I am currently the first director of the Service for Discernment in Common of the Canadian Jesuit province. The Service was established in March 2019 to assist Jesuit apostolates and communities, as well as other organizations, with communal discernment processes.
Discernment is a spiritual practice meant to help persons and groups to open up, recognize and make decisions under the motions of the Holy Spirit. God calls persons and organisations alike to work for the greater good, to serve God and others to the best of our God-given abilities. We need navigation tools, not only to orient our energies and wills in this direction, but also to stay the course amidst constantly evolving contexts.
Discernment in common is the practice of discernment at the level of a group, helping the group members through prayer and spiritual conversation, to get a stronger sense of their identity and purpose, to become aware of how God is at work in their corporate history and the contexts in which they operate and to discern where the Spirit might be leading them next.
The Canadian Jesuits have pioneered these practices since the 1980s, notably through the work of John English, sj and George Schemel, sj (an American Jesuit) who adapted the Spiritual Exercices to a corporate setting.
Since each group has specific questions and needs, each process is tailor-made and varies in length and content. The focus might be on a specific decision the group is grappling with or on acquiring a renewed understanding of the group’s mission and ways of operating under changing circumstances.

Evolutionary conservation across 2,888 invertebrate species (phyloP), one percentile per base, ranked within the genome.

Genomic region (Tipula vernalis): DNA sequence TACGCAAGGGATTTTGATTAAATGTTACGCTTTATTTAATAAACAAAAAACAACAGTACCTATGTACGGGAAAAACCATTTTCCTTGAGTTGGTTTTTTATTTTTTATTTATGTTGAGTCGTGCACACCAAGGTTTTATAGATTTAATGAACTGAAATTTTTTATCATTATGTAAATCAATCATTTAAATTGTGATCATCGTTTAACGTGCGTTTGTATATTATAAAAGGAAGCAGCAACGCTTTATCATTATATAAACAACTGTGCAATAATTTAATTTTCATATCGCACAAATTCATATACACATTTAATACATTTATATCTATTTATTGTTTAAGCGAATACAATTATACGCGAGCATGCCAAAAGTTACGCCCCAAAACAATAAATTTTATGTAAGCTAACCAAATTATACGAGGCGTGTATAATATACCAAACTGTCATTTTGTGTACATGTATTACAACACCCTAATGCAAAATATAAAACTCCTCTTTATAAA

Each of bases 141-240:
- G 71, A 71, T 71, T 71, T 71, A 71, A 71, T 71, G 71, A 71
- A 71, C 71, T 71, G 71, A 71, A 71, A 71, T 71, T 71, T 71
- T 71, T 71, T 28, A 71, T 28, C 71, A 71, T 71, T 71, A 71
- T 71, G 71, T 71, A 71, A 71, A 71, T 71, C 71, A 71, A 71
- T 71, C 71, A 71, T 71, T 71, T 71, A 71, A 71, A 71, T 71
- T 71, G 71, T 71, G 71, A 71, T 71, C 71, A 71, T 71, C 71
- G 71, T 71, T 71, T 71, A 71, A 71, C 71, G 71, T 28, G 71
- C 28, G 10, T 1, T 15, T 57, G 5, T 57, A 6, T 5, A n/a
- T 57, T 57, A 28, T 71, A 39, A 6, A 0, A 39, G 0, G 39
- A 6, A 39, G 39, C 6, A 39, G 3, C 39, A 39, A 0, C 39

I am amazed to see how communal discernment processes generally foster a greater sense of communion and a deep spiritual joy among group members. You can sometimes literally see the Spirit at work when in spiritual conversations people gradually open up and learn to become attuned to God’s presence and to one another. I also love the fact that these processes rely on simple and fundamental human activities: praying, reflecting, paying attention to one’s feelings, talking and listening to one another in an authentic, meaningful and just way. There is something of the simplicity and radicality of the Gospel at work in this way of relating to one another.
It is significant to me that communal discernment is a key aspect of the synodality that Pope Francis wishes to promote in the Church. Communal discernment has indeed the potential to reconnect us with our deep calling to communion with God and with one another. In our troubled and polarized times, I believe it can contribute a great deal to reweaving within the Church and beyond a sense of community, creativity and hope.